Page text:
taxpayer or to any other person for exhaustion, wear and tear,
obsolescence, or amortization (other than amortization under section
168 (as in effect before its repeal by the Tax Reform Act of 1976),
169, 185 (as in effect before its repeal by the Tax Reform Act of
1986), 188 (as in effect before its repeal by the Revenue
Reconciliation Act of 1990), 190, or 193). For purposes of the
preceding sentence, if the
taxpayer can establish by adequate records or other sufficient
evidence that the amount allowed as a deduction for any period was
less than the amount allowable, the amount taken into account for such
period shall be the amount allowed."
Therefore, the only home office depreciation that needs to be
recaptured upon sale of a primary residence is the depreciated
actually deducted by the taxpayer.
(note: On 8-24-08 I am seeking verification from
12/06 JofA author who had conflicting opinion - on 8/27/08
verified with the author that the above position is correct)
When the business is an entity, but the office is in the home of the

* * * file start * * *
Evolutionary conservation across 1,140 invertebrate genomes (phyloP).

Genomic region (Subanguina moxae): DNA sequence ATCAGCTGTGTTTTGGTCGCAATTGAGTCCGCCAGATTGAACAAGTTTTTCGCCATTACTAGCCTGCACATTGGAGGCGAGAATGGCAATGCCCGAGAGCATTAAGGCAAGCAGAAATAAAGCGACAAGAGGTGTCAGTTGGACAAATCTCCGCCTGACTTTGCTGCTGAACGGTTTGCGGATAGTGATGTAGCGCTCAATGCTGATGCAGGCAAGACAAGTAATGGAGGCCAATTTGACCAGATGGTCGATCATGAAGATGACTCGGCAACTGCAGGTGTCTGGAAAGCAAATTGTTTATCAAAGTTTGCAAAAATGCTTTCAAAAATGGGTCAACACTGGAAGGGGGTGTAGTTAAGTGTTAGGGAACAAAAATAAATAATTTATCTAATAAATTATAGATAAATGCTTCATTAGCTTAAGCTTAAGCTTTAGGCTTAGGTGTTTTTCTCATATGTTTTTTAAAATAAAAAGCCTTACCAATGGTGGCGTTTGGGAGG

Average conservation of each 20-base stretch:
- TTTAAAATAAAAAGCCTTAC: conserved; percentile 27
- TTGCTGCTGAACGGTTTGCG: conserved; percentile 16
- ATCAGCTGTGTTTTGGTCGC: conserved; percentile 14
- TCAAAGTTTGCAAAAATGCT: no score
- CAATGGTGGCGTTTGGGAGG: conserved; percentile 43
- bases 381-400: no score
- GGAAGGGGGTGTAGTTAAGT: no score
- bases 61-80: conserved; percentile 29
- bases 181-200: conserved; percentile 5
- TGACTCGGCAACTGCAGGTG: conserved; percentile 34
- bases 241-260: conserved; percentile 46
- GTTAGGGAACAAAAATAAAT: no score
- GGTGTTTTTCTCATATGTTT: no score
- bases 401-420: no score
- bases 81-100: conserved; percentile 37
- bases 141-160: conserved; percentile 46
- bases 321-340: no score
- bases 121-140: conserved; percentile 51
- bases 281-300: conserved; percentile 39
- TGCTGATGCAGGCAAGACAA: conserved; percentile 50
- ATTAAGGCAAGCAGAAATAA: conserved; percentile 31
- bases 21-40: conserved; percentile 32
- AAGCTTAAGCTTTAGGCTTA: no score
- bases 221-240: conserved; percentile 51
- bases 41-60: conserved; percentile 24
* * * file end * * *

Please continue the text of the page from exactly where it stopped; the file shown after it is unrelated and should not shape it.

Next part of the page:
owner of the entity:
If you are an owner the entity you have several choices for
handling the costs of a qualifying home office:
You might deduct the costs as an
unreimbursed employee business expense under on Schedule A. These
are itemized deduction are only deductible to the extent that the
total exceeds 2% of your Adjusted Gross Income.
The entity can pay you rent for the
home office. The entity might deduct the rent expense, the owner
would pick up the rent expense (basically a wash) and then your
expenses/depreciation are then deducted. There are numerous
complications and limitations using this method.
The entity might reimburse you for
the out-of-pocket costs of a home office under an accountable plan.
- The entity might require the
owners to provide a home office as a condition of ownership.
restrictions prohibiting the deduction when the entity is a
Home Office Deduction: Basic Requirements
Generally, expenses related to the rent, purchase, maintenance and
repair of a personal residence may not be deducted as a business
expense. However, taxpayers who use a portion of their home for
business purposes may be able to take a home office deduction if they
meet certain requirements. Expenses that may be deducted include the
business portion of real estate taxes, mortgage interest, rent,
utilities, insurance, painting, repairs and depreciation. Note: The
amount of depreciation deducted, or that could have been deducted,
decreases the basis of your property.
In order to claim a deduction for that part of a home used for